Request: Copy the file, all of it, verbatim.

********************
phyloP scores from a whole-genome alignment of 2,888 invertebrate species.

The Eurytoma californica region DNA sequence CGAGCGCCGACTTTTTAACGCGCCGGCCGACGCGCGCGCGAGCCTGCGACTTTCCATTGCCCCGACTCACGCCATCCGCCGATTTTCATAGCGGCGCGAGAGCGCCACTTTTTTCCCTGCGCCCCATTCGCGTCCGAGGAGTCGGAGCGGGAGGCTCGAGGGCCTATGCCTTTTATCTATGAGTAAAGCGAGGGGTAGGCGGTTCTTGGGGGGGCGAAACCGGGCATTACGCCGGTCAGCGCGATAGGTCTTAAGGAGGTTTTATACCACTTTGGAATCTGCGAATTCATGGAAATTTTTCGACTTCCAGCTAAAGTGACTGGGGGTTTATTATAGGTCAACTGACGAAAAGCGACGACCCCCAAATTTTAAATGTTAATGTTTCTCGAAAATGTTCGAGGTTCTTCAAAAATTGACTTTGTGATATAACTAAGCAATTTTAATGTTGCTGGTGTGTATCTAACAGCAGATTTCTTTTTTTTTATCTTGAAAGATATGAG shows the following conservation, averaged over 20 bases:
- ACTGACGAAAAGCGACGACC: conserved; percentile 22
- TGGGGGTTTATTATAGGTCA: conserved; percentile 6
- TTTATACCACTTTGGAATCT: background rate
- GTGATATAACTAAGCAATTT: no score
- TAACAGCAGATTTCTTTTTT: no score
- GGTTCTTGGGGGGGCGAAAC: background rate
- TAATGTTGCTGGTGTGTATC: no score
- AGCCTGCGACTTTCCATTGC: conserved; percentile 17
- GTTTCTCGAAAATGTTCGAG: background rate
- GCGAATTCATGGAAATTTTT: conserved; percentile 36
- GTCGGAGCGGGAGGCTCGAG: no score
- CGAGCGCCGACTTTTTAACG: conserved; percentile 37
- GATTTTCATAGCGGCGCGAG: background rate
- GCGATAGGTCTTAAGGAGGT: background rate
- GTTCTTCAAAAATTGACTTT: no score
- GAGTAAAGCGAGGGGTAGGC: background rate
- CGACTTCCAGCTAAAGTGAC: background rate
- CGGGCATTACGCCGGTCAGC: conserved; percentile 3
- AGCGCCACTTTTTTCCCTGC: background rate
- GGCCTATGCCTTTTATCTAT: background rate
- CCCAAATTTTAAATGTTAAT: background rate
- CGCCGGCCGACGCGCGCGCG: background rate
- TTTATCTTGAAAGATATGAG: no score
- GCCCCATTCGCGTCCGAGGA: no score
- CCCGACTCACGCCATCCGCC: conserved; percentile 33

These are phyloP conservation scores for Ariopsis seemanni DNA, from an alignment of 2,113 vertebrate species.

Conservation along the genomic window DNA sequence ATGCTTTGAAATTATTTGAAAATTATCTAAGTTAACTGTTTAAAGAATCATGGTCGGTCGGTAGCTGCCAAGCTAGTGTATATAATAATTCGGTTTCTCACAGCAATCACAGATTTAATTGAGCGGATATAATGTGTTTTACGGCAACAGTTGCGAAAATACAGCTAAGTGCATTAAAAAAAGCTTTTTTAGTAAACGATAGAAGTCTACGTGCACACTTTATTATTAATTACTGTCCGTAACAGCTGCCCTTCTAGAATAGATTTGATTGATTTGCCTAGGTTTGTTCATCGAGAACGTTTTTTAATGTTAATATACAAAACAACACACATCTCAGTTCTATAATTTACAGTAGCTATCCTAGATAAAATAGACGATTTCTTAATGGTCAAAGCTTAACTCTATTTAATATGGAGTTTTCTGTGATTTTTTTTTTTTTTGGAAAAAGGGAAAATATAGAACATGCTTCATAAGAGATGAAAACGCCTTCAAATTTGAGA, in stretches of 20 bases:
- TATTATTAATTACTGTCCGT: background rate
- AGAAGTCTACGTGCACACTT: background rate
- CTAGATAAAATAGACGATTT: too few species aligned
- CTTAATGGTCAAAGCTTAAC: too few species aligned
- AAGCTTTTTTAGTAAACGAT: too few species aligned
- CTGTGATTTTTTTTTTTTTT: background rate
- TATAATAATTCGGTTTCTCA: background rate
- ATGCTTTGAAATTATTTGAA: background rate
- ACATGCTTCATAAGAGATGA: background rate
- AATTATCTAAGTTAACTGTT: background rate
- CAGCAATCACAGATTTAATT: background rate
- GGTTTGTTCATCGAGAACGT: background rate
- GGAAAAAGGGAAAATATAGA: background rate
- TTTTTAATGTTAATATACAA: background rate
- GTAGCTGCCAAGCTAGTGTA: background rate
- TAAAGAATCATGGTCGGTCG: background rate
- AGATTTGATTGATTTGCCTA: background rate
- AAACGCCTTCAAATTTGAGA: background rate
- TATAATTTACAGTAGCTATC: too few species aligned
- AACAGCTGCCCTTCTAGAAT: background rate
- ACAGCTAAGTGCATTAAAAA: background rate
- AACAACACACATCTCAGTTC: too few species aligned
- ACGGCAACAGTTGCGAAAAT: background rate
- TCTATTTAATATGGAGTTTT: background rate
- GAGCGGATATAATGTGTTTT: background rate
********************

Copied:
phyloP scores from a whole-genome alignment of 2,888 invertebrate species.

The Eurytoma californica region DNA sequence CGAGCGCCGACTTTTTAACGCGCCGGCCGACGCGCGCGCGAGCCTGCGACTTTCCATTGCCCCGACTCACGCCATCCGCCGATTTTCATAGCGGCGCGAGAGCGCCACTTTTTTCCCTGCGCCCCATTCGCGTCCGAGGAGTCGGAGCGGGAGGCTCGAGGGCCTATGCCTTTTATCTATGAGTAAAGCGAGGGGTAGGCGGTTCTTGGGGGGGCGAAACCGGGCATTACGCCGGTCAGCGCGATAGGTCTTAAGGAGGTTTTATACCACTTTGGAATCTGCGAATTCATGGAAATTTTTCGACTTCCAGCTAAAGTGACTGGGGGTTTATTATAGGTCAACTGACGAAAAGCGACGACCCCCAAATTTTAAATGTTAATGTTTCTCGAAAATGTTCGAGGTTCTTCAAAAATTGACTTTGTGATATAACTAAGCAATTTTAATGTTGCTGGTGTGTATCTAACAGCAGATTTCTTTTTTTTTATCTTGAAAGATATGAG shows the following conservation, averaged over 20 bases:
- ACTGACGAAAAGCGACGACC: conserved; percentile 22
- TGGGGGTTTATTATAGGTCA: conserved; percentile 6
- TTTATACCACTTTGGAATCT: background rate
- GTGATATAACTAAGCAATTT: no score
- TAACAGCAGATTTCTTTTTT: no score
- GGTTCTTGGGGGGGCGAAAC: background rate
- TAATGTTGCTGGTGTGTATC: no score
- AGCCTGCGACTTTCCATTGC: conserved; percentile 17
- GTTTCTCGAAAATGTTCGAG: background rate
- GCGAATTCATGGAAATTTTT: conserved; percentile 36
- GTCGGAGCGGGAGGCTCGAG: no score
- CGAGCGCCGACTTTTTAACG: conserved; percentile 37
- GATTTTCATAGCGGCGCGAG: background rate
- GCGATAGGTCTTAAGGAGGT: background rate
- GTTCTTCAAAAATTGACTTT: no score
- GAGTAAAGCGAGGGGTAGGC: background rate
- CGACTTCCAGCTAAAGTGAC: background rate
- CGGGCATTACGCCGGTCAGC: conserved; percentile 3
- AGCGCCACTTTTTTCCCTGC: background rate
- GGCCTATGCCTTTTATCTAT: background rate
- CCCAAATTTTAAATGTTAAT: background rate
- CGCCGGCCGACGCGCGCGCG: background rate
- TTTATCTTGAAAGATATGAG: no score
- GCCCCATTCGCGTCCGAGGA: no score
- CCCGACTCACGCCATCCGCC: conserved; percentile 33

These are phyloP conservation scores for Ariopsis seemanni DNA, from an alignment of 2,113 vertebrate species.

Conservation along the genomic window DNA sequence ATGCTTTGAAATTATTTGAAAATTATCTAAGTTAACTGTTTAAAGAATCATGGTCGGTCGGTAGCTGCCAAGCTAGTGTATATAATAATTCGGTTTCTCACAGCAATCACAGATTTAATTGAGCGGATATAATGTGTTTTACGGCAACAGTTGCGAAAATACAGCTAAGTGCATTAAAAAAAGCTTTTTTAGTAAACGATAGAAGTCTACGTGCACACTTTATTATTAATTACTGTCCGTAACAGCTGCCCTTCTAGAATAGATTTGATTGATTTGCCTAGGTTTGTTCATCGAGAACGTTTTTTAATGTTAATATACAAAACAACACACATCTCAGTTCTATAATTTACAGTAGCTATCCTAGATAAAATAGACGATTTCTTAATGGTCAAAGCTTAACTCTATTTAATATGGAGTTTTCTGTGATTTTTTTTTTTTTTGGAAAAAGGGAAAATATAGAACATGCTTCATAAGAGATGAAAACGCCTTCAAATTTGAGA, in stretches of 20 bases:
- TATTATTAATTACTGTCCGT: background rate
- AGAAGTCTACGTGCACACTT: background rate
- CTAGATAAAATAGACGATTT: too few species aligned
- CTTAATGGTCAAAGCTTAAC: too few species aligned
- AAGCTTTTTTAGTAAACGAT: too few species aligned
- CTGTGATTTTTTTTTTTTTT: background rate
- TATAATAATTCGGTTTCTCA: background rate
- ATGCTTTGAAATTATTTGAA: background rate
- ACATGCTTCATAAGAGATGA: background rate
- AATTATCTAAGTTAACTGTT: background rate
- CAGCAATCACAGATTTAATT: background rate
- GGTTTGTTCATCGAGAACGT: background rate
- GGAAAAAGGGAAAATATAGA: background rate
- TTTTTAATGTTAATATACAA: background rate
- GTAGCTGCCAAGCTAGTGTA: background rate
- TAAAGAATCATGGTCGGTCG: background rate
- AGATTTGATTGATTTGCCTA: background rate
- AAACGCCTTCAAATTTGAGA: background rate
- TATAATTTACAGTAGCTATC: too few species aligned
- AACAGCTGCCCTTCTAGAAT: background rate
- ACAGCTAAGTGCATTAAAAA: background rate
- AACAACACACATCTCAGTTC: too few species aligned
- ACGGCAACAGTTGCGAAAAT: background rate
- TCTATTTAATATGGAGTTTT: background rate
- GAGCGGATATAATGTGTTTT: background rate